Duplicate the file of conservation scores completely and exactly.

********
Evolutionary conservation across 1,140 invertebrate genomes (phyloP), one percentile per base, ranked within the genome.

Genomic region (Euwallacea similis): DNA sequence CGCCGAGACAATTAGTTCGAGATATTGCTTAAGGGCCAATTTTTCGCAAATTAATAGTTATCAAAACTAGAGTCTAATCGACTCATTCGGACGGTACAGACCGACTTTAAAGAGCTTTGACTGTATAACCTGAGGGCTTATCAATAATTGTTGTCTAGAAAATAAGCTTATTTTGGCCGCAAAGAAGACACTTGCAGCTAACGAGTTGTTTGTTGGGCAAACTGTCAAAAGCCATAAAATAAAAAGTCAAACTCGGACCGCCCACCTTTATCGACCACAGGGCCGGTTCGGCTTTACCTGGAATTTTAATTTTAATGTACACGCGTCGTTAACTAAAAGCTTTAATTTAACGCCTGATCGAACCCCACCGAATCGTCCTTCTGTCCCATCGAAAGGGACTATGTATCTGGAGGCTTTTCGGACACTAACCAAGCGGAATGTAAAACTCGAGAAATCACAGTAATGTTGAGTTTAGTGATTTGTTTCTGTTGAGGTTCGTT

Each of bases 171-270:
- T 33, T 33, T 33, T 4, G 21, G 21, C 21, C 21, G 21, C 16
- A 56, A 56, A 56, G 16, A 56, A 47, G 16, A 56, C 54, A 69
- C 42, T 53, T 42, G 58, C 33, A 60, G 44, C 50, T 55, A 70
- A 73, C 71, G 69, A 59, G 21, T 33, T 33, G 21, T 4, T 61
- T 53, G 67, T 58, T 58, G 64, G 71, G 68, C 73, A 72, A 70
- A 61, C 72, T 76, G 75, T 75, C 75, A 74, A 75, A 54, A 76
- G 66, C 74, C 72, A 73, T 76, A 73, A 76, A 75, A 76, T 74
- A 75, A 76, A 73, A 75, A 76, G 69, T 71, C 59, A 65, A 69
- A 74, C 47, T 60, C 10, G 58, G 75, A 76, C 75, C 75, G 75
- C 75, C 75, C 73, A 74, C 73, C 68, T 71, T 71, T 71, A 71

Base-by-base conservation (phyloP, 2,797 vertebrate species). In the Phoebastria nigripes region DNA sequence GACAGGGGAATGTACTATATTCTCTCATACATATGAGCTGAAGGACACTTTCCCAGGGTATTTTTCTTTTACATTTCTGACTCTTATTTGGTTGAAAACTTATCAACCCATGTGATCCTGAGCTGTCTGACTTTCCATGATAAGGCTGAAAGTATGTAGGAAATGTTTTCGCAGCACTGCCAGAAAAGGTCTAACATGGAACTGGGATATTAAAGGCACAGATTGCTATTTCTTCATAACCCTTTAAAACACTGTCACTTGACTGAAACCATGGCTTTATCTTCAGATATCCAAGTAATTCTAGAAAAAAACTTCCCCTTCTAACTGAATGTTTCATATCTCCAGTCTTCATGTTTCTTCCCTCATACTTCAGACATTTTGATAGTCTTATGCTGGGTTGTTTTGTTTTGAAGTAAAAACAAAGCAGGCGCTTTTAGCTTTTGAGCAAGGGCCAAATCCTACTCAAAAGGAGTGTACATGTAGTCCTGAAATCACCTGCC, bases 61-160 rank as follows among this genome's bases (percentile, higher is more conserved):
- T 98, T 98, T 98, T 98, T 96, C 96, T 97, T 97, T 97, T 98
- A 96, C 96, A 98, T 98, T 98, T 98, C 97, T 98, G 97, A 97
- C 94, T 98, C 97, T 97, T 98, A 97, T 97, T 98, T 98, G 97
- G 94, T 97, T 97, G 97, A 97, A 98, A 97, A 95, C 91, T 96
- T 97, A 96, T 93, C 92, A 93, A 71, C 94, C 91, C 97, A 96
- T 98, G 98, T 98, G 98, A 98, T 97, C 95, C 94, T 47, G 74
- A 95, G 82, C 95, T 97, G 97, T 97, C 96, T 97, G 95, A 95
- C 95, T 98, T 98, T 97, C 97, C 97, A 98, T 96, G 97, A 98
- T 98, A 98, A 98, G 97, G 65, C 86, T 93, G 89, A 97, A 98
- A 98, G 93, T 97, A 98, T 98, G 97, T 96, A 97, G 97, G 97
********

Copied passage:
Evolutionary conservation across 1,140 invertebrate genomes (phyloP), one percentile per base, ranked within the genome.

Genomic region (Euwallacea similis): DNA sequence CGCCGAGACAATTAGTTCGAGATATTGCTTAAGGGCCAATTTTTCGCAAATTAATAGTTATCAAAACTAGAGTCTAATCGACTCATTCGGACGGTACAGACCGACTTTAAAGAGCTTTGACTGTATAACCTGAGGGCTTATCAATAATTGTTGTCTAGAAAATAAGCTTATTTTGGCCGCAAAGAAGACACTTGCAGCTAACGAGTTGTTTGTTGGGCAAACTGTCAAAAGCCATAAAATAAAAAGTCAAACTCGGACCGCCCACCTTTATCGACCACAGGGCCGGTTCGGCTTTACCTGGAATTTTAATTTTAATGTACACGCGTCGTTAACTAAAAGCTTTAATTTAACGCCTGATCGAACCCCACCGAATCGTCCTTCTGTCCCATCGAAAGGGACTATGTATCTGGAGGCTTTTCGGACACTAACCAAGCGGAATGTAAAACTCGAGAAATCACAGTAATGTTGAGTTTAGTGATTTGTTTCTGTTGAGGTTCGTT

Each of bases 171-270:
- T 33, T 33, T 33, T 4, G 21, G 21, C 21, C 21, G 21, C 16
- A 56, A 56, A 56, G 16, A 56, A 47, G 16, A 56, C 54, A 69
- C 42, T 53, T 42, G 58, C 33, A 60, G 44, C 50, T 55, A 70
- A 73, C 71, G 69, A 59, G 21, T 33, T 33, G 21, T 4, T 61
- T 53, G 67, T 58, T 58, G 64, G 71, G 68, C 73, A 72, A 70
- A 61, C 72, T 76, G 75, T 75, C 75, A 74, A 75, A 54, A 76
- G 66, C 74, C 72, A 73, T 76, A 73, A 76, A 75, A 76, T 74
- A 75, A 76, A 73, A 75, A 76, G 69, T 71, C 59, A 65, A 69
- A 74, C 47, T 60, C 10, G 58, G 75, A 76, C 75, C 75, G 75
- C 75, C 75, C 73, A 74, C 73, C 68, T 71, T 71, T 71, A 71

Base-by-base conservation (phyloP, 2,797 vertebrate species). In the Phoebastria nigripes region DNA sequence GACAGGGGAATGTACTATATTCTCTCATACATATGAGCTGAAGGACACTTTCCCAGGGTATTTTTCTTTTACATTTCTGACTCTTATTTGGTTGAAAACTTATCAACCCATGTGATCCTGAGCTGTCTGACTTTCCATGATAAGGCTGAAAGTATGTAGGAAATGTTTTCGCAGCACTGCCAGAAAAGGTCTAACATGGAACTGGGATATTAAAGGCACAGATTGCTATTTCTTCATAACCCTTTAAAACACTGTCACTTGACTGAAACCATGGCTTTATCTTCAGATATCCAAGTAATTCTAGAAAAAAACTTCCCCTTCTAACTGAATGTTTCATATCTCCAGTCTTCATGTTTCTTCCCTCATACTTCAGACATTTTGATAGTCTTATGCTGGGTTGTTTTGTTTTGAAGTAAAAACAAAGCAGGCGCTTTTAGCTTTTGAGCAAGGGCCAAATCCTACTCAAAAGGAGTGTACATGTAGTCCTGAAATCACCTGCC, bases 61-160 rank as follows among this genome's bases (percentile, higher is more conserved):
- T 98, T 98, T 98, T 98, T 96, C 96, T 97, T 97, T 97, T 98
- A 96, C 96, A 98, T 98, T 98, T 98, C 97, T 98, G 97, A 97
- C 94, T 98, C 97, T 97, T 98, A 97, T 97, T 98, T 98, G 97
- G 94, T 97, T 97, G 97, A 97, A 98, A 97, A 95, C 91, T 96
- T 97, A 96, T 93, C 92, A 93, A 71, C 94, C 91, C 97, A 96
- T 98, G 98, T 98, G 98, A 98, T 97, C 95, C 94, T 47, G 74
- A 95, G 82, C 95, T 97, G 97, T 97, C 96, T 97, G 95, A 95
- C 95, T 98, T 98, T 97, C 97, C 97, A 98, T 96, G 97, A 98
- T 98, A 98, A 98, G 97, G 65, C 86, T 93, G 89, A 97, A 98
- A 98, G 93, T 97, A 98, T 98, G 97, T 96, A 97, G 97, G 97